WTS: Talina, could you share with us how the people of Mexico remember your ancestors on November 1 & 2 each year?
Talina: Sure, I can share with you what I grew up doing for “Día de los Muertos” (or, in English, “Day of the Dead”).
I personally think it is a beautiful way to honor those we don't have with us anymore. It is a day to be intentional in remembering them, talking about them, recalling their habits, and the favorite things they did, food they ate, etc. I also believe is a way to heal from mourning, as well.
WTS: Could you tell us about the special actions or foods that are part of “Día de los Muertos”?
Talina: For my family and many of the people I know it is common that every November 2nd, families set a table on a corner in their homes and decorate it. We call it "Ofrenda de Día de los Muertos."
We decorate it with tissue paper that has those designs you can do by folding it and cutting pieces of it. We also buy “flor de Cempasúchil” (in English, the marigold flower), which is very characteristic of this celebration. You then set the table with food or items that were the favorites of those loved ones who have passed. We add pictures of them and items that we remember they liked.
We have a traditional bread, "Pan de Muerto," which we all eat on this day. Find a Mexican bakery and you can try it for yourself! It has a characteristic design and is delicious. The bread goes on the offering table. Some people prepare the favorite meal of our dead and place a plate of it on the ofrenda.
The traditional belief I grew up with, and many people have, is that on November 2nd, the loved ones return from the dead and visit and enjoy the food or items you have set on the table for them: cigarettes, their favorite drink, bread, meals or items they used. Chocolate and sugar skulls are also very popular on these days, and you can add a name on the forehead of the sugar skull to make it specific to them. Some people even believe that the food on the ofrenda loses its flavor after November 2nd. Others eat the bread and those items that are edible, like chocolate or bread, if it is still fresh.
As you can imagine the cemeteries are full those two days, November 1st and 2nd, when people visit or have picnics by the graves of their loved ones. Traditionally, November 1st is a day to celebrate the lives of children who died at a young age. In our culture, Death is not something hidden or feared, it is just a part of life.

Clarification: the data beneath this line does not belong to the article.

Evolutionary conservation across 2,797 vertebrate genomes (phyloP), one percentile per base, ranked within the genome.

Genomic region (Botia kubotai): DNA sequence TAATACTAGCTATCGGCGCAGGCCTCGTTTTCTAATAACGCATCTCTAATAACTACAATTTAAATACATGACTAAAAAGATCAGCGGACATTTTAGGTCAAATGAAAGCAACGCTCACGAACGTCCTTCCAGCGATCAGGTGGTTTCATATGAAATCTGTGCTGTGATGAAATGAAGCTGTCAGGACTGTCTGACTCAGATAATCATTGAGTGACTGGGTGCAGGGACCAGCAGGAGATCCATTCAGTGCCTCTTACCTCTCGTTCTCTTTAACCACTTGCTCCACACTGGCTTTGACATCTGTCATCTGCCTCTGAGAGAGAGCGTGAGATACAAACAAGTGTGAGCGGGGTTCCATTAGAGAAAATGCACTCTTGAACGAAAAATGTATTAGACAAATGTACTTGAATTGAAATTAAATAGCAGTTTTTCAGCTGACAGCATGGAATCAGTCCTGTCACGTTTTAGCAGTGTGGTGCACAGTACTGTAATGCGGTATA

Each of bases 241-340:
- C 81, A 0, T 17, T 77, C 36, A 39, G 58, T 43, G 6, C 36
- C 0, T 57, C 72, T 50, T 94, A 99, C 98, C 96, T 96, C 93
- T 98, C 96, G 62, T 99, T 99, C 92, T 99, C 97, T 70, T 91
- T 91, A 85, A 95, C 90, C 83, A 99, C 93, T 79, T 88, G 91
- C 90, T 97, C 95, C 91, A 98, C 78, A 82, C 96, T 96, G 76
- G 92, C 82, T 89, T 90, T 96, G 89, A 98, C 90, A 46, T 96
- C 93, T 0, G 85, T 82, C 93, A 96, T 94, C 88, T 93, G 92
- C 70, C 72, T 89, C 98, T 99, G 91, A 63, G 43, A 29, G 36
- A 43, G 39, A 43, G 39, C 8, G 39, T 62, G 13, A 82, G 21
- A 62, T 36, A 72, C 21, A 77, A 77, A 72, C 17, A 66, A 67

WTS: There are also special poems written during the celebrations?
Talina: Yes! A fun tradition of Día de Muertos are the “Calaveras Literarias,” poems people write with a story about somebody in their lives or a famous character who is still alive, and talk about how Death is pursuing them, just like everyone else.
Calaveras are very ingenious and fun, and they are supposed to make us laugh, since they exaggerate some of our habits. Usually, we have contests in the schools or workplaces. People submit their Calaveras and the funniest one or the most ingenious wins.
WTS: One last question: the Day of the Dead image that is best known to most is the white skull face wearing a hat or flowers - could you tell us more about that symbol?
Talina: "La Catrina" or "La Calavera Catrina" ("the elegant skull") is very well known!
There is an old tradition from the Aztec culture of a queen of the Aztec underworld who helped people on their journey after death. Her name was Mictēcacihuātl.
An artist called Jose Guadalupe Posada used this idea in his cartoons that spoke of the issues of the people in the popular Mexican press in the early 20th century. His drawings featured rich and poor as skulls, no matter their class or status.
"La Calavera Catrina" was lampooning the obsession with European style in the upper classes. Her name ‘Catrina’ comes from the slang ‘catrin,’ which referred to a well-dressed man or woman. La Catrina was also made the center of a very important mural in Mexico City by Rivera.
(Image: "Diego Rivera, detail with the artist as a young man (left), the paintier Frida Kahlo (behind him), La Catrina (the Skeleton) and the printmaker, José Guadalupe Posada (right), "Dream of a Sunday Afternoon in Alameda Central Park" (Sueño de una tarde dominical en la Alameda Central), 1947, 4.8 x 15 m (Museo Mural Diego Rivera, originally, Hotel del Prado, Mexico City)" https://smarthistory.org/rivera-dream-of-a-sunday-afternoon-in-alameda-central-park/)
Now it is a image that is part of the tradition of" Día de los Muertos" with children and adults often dressing up as "La Catrina". Here I am in my La Catrina makeup! (Photo: courtesy of Talina Sarmiento Beck)
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